"Choosing the Road Less Traveled"
Barbara Farlow
Curr Probl Pediatr Adolesc Health Care 2011;41:114-115

It has been 5 years since the summer of our daughter's 80-day life. Before that summer, my husband and I had lived a life that was just about perfect by most peoples' standards. I had married my high school sweetheart and our life together was better than we ever could have dreamed. We enjoyed excellent health. We were financially comfortable. We had five great kids at home who excelled in school and sports.

We were thrilled when we found out that we were expecting again. The joy turned to devastation, however, when prenatal screening revealed our little girl had a condition called trisomy 13. The doctors told us that most of these babies die soon after birth and the few that live longer are severely disabled. With that news, we came to a fork in the road. The choice we faced would shape our lives, one way or another. Somehow, we found the courage to follow our hearts.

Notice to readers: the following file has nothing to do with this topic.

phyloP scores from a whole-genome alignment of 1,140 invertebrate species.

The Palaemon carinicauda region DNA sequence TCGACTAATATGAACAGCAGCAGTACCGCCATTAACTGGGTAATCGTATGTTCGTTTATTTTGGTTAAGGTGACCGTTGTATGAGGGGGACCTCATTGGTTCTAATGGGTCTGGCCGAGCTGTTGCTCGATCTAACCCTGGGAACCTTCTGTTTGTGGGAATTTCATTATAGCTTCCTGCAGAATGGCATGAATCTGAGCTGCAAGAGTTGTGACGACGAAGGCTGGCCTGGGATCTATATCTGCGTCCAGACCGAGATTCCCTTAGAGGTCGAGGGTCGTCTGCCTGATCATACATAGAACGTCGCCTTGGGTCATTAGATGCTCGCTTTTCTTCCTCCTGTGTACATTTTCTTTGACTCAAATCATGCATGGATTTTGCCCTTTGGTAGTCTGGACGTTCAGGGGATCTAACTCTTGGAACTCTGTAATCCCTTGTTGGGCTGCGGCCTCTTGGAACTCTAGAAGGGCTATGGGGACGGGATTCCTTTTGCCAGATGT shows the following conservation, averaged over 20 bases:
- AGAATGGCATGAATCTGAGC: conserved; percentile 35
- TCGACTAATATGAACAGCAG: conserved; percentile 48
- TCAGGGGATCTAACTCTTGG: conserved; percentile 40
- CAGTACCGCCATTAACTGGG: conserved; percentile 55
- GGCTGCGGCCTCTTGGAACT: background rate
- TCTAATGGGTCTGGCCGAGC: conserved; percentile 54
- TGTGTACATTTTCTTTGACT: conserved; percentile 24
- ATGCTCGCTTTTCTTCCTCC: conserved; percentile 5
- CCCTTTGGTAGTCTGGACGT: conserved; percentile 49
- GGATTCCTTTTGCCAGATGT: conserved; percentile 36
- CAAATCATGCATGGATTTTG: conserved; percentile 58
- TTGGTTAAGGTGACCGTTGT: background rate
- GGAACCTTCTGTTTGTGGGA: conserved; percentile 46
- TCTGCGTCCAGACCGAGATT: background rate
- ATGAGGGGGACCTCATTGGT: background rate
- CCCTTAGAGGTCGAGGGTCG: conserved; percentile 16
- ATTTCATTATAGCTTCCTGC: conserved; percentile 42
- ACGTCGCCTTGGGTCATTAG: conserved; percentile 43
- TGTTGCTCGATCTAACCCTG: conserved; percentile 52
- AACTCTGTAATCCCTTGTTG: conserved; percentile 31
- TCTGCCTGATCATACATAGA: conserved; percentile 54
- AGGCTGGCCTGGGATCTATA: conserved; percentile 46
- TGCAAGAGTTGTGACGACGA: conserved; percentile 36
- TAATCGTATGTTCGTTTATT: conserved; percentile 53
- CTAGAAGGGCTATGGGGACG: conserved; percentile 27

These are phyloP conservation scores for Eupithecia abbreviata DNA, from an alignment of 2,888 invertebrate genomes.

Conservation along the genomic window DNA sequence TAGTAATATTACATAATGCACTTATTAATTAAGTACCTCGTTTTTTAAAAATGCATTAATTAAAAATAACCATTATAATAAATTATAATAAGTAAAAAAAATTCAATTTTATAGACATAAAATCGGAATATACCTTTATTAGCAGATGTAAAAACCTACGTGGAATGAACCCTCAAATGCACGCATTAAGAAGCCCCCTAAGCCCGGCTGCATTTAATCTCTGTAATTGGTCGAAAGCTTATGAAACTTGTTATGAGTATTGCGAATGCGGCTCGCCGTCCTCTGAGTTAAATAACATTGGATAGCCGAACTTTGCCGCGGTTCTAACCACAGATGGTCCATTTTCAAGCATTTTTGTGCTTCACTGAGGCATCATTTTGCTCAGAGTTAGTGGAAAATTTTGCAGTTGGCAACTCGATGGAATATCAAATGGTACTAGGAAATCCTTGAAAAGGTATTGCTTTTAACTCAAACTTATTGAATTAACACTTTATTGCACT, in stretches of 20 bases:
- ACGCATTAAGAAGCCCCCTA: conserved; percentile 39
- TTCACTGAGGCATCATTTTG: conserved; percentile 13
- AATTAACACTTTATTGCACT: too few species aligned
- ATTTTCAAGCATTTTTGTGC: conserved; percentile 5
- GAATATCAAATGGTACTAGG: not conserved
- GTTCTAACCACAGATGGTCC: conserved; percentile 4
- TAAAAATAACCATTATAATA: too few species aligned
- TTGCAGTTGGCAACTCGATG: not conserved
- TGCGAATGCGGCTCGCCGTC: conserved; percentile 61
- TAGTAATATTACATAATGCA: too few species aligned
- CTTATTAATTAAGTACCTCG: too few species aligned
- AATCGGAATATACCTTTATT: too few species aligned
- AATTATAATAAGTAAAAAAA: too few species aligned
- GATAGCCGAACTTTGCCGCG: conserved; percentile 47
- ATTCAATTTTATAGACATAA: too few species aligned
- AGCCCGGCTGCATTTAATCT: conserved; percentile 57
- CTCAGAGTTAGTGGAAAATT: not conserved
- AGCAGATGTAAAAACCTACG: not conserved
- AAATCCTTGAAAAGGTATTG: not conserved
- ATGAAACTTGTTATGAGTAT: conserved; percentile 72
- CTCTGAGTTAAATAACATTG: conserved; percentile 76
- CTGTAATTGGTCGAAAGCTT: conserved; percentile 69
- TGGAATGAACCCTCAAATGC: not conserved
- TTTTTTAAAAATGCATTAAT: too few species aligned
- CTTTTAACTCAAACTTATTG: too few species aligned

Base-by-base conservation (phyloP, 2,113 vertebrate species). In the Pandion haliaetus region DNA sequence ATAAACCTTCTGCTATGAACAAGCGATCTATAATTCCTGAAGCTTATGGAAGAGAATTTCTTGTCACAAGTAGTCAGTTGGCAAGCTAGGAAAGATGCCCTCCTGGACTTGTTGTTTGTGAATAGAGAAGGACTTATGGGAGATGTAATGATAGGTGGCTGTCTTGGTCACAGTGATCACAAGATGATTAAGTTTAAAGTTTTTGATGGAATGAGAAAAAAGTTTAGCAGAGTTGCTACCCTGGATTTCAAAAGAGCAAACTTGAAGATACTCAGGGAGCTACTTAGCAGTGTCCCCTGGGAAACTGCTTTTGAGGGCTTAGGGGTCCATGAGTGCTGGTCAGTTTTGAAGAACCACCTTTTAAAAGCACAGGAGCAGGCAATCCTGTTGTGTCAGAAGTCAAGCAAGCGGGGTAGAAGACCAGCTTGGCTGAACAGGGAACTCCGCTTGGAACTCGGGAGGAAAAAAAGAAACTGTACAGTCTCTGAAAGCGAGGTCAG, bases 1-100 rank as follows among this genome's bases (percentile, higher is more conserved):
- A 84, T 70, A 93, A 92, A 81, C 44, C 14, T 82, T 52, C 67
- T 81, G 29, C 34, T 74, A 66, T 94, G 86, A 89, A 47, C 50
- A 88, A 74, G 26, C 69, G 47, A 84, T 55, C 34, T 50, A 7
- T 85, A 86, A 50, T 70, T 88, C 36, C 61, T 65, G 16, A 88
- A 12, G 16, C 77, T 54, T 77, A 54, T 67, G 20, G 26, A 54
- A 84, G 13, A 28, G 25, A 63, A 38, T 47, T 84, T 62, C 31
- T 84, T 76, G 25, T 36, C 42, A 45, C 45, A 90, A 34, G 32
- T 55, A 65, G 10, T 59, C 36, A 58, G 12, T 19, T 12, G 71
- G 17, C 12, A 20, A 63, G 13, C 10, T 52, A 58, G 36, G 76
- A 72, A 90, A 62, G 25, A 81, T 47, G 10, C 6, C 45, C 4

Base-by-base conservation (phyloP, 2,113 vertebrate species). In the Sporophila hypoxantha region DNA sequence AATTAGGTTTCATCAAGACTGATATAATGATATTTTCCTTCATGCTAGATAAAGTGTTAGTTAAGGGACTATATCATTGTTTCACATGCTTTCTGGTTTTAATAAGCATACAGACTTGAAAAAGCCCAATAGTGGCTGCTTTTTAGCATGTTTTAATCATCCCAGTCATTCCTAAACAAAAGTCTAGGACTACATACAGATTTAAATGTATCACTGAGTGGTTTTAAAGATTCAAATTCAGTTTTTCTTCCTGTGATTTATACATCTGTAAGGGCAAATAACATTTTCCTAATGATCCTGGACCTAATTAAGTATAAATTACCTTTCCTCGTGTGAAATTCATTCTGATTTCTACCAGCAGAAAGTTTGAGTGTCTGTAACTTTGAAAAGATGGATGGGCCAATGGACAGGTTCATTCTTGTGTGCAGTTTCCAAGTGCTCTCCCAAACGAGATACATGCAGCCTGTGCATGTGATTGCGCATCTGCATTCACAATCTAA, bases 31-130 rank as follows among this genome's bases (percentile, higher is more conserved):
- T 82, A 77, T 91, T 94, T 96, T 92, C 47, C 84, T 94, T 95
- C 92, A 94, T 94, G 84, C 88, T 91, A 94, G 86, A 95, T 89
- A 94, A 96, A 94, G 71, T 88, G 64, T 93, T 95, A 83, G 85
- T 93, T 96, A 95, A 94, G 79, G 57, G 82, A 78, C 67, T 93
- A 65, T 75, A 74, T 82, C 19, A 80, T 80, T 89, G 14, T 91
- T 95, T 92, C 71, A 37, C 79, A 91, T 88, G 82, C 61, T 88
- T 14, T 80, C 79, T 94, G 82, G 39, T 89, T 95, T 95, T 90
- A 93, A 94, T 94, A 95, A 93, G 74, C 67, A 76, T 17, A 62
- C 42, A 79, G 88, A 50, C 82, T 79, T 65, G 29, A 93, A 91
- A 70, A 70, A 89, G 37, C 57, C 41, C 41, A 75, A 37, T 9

My background as an automotive engineer and financial analyst directed me to consider a rational solution. This pregnancy suddenly seemed like a car on an assembly line when it is discovered to have a seriously flawed foundation. It cannot be fixed and thus logic and fiscal responsibility demand the car be removed from the line immediately and scrapped. The doctors seemed to think about the problem the same way and advised me to terminate the pregnancy.Despite this advice, and the knowledge that it was what "everyone did" in this circumstance, I simply could not do it. My obstetrician asked, "What is the point of going on with the pregnancy when you know that the baby is going to die?" I was unable to formulate a coherent response. Now I can. From the moment I knew of my baby's existence, I loved her unconditionally. We would take her journey together, as a family. We named our daughter Annie.